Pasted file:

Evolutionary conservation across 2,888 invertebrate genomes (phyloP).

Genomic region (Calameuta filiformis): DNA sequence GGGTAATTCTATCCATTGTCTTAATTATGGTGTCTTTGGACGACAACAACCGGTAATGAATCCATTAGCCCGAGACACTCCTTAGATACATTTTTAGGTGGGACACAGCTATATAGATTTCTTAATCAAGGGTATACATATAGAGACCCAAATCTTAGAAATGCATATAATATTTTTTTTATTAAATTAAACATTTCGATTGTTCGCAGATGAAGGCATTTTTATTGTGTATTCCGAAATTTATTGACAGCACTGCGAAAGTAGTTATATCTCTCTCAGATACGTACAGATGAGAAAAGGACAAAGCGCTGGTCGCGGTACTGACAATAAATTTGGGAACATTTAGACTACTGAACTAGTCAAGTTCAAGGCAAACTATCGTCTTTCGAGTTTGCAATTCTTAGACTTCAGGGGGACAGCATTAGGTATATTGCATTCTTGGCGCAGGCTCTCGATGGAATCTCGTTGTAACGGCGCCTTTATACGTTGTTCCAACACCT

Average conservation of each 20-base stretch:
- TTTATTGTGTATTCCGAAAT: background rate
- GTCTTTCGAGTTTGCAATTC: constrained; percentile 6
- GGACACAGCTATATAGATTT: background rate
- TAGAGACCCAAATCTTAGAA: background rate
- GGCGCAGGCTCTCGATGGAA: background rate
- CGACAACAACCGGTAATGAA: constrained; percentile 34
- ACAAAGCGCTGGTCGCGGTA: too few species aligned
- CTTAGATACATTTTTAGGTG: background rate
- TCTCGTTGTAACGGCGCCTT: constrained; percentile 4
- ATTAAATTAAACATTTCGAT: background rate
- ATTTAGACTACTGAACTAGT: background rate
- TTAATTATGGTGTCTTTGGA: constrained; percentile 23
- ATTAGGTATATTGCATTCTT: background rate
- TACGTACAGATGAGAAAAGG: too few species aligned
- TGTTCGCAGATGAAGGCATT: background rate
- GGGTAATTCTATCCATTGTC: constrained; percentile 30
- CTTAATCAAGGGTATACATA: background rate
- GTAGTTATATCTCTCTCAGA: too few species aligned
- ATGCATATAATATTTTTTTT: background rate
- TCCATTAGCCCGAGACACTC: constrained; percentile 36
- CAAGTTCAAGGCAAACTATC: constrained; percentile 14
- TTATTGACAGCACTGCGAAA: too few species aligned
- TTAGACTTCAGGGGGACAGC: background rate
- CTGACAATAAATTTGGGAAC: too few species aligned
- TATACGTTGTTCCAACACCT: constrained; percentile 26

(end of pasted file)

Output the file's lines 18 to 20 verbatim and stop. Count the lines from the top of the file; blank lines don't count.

- TGTTCGCAGATGAAGGCATT: background rate
- GGGTAATTCTATCCATTGTC: constrained; percentile 30
- CTTAATCAAGGGTATACATA: background rate